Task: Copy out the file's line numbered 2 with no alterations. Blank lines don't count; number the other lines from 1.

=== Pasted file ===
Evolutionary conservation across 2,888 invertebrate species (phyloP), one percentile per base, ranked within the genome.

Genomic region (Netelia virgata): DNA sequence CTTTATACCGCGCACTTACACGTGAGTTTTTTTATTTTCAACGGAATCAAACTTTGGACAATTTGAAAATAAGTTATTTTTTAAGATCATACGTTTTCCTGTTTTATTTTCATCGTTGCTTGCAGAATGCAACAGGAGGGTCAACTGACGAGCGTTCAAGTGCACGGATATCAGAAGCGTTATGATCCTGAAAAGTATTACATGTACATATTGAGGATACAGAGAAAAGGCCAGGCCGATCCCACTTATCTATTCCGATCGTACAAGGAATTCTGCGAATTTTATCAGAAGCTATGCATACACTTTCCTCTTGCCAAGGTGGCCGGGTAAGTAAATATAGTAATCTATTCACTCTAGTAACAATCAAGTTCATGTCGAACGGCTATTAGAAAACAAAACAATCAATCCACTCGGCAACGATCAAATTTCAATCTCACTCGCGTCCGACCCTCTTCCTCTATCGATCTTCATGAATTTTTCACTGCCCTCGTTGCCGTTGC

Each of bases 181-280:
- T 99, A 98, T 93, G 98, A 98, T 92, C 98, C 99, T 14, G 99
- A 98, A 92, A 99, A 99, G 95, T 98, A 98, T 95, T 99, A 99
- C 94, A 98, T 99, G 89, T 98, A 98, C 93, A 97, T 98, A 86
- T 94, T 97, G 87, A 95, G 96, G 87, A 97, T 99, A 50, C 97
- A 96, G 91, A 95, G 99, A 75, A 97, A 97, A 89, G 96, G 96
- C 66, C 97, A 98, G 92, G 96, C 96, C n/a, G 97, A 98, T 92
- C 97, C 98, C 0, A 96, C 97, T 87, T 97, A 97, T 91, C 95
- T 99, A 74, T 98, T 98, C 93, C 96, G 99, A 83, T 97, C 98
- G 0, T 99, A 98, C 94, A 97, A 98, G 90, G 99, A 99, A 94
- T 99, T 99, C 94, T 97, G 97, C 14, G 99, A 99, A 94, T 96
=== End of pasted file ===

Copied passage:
Genomic region (Netelia virgata): DNA sequence CTTTATACCGCGCACTTACACGTGAGTTTTTTTATTTTCAACGGAATCAAACTTTGGACAATTTGAAAATAAGTTATTTTTTAAGATCATACGTTTTCCTGTTTTATTTTCATCGTTGCTTGCAGAATGCAACAGGAGGGTCAACTGACGAGCGTTCAAGTGCACGGATATCAGAAGCGTTATGATCCTGAAAAGTATTACATGTACATATTGAGGATACAGAGAAAAGGCCAGGCCGATCCCACTTATCTATTCCGATCGTACAAGGAATTCTGCGAATTTTATCAGAAGCTATGCATACACTTTCCTCTTGCCAAGGTGGCCGGGTAAGTAAATATAGTAATCTATTCACTCTAGTAACAATCAAGTTCATGTCGAACGGCTATTAGAAAACAAAACAATCAATCCACTCGGCAACGATCAAATTTCAATCTCACTCGCGTCCGACCCTCTTCCTCTATCGATCTTCATGAATTTTTCACTGCCCTCGTTGCCGTTGC